Creating Starburst Effects in Photos

The first of our reader-submitted snapshots features a very cool lighting effect that's easy to recreate.

Aspiring photographer Daniel Johnson used his Nikon D90 and a tripod to take this nighttime shot at Volunteer Landing in Knoxville, TN. Daniel set up his tripod and camera by the river just after sunset, during the so-called "blue hour." By not shooting too late into the night, he was able to capture a rich blue color in the sky.

He mounted a Tamron 14-50mm f1:2.8 lens on his D90 and took this shot at a 30 second exposure with an ISO setting of 200. To create the sharp starburst effects on the bridge lights, he shrunk his aperture down to f/14 which creates light diffraction. The smaller the aperture (at f/12 or smaller), the more pronounced the starburst effect (also called a sunburst) will be. The exact number of points that appear around a light will vary depending on the type of lens and how many blades it has. Johnson recommends sticking with a shorter focal length as zooming in can cancel out the effect.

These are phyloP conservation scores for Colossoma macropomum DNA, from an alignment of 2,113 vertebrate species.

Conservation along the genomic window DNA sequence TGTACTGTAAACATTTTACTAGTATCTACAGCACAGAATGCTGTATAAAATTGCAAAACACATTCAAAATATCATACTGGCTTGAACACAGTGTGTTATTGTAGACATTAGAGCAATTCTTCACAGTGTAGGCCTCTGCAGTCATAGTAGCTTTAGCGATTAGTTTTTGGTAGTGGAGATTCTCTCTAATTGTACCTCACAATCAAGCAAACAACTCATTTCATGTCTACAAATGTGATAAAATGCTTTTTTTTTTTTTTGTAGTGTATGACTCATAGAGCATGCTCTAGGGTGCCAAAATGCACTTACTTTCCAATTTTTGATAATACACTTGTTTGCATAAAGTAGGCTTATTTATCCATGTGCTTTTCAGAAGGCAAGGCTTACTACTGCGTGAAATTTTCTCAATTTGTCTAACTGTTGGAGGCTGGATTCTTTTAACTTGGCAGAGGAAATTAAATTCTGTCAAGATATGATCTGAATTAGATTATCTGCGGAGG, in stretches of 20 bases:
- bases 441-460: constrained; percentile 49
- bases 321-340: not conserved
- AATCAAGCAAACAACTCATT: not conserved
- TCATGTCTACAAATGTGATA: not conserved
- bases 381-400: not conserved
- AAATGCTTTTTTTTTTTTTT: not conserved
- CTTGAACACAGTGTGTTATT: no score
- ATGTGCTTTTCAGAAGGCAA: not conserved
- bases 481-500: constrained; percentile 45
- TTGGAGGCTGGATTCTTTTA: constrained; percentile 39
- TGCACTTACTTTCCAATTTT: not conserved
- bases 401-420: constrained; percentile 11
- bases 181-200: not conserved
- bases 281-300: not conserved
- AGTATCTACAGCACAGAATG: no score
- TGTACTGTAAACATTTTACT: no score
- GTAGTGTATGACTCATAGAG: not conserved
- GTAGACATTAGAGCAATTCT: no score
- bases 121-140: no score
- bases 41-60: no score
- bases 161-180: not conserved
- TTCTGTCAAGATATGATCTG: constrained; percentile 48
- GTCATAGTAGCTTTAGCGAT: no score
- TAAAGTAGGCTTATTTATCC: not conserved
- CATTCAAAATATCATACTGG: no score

Want to submit your own photo to our Snapshot series? Send the photo (or a link to the photo) and a description of how you got the shot to Include the text "Snapshot" in the subject line. We'll pick our favorites and feature them on our Website.

This story, "Creating Starburst Effects in Photos" was originally published by Macworld.

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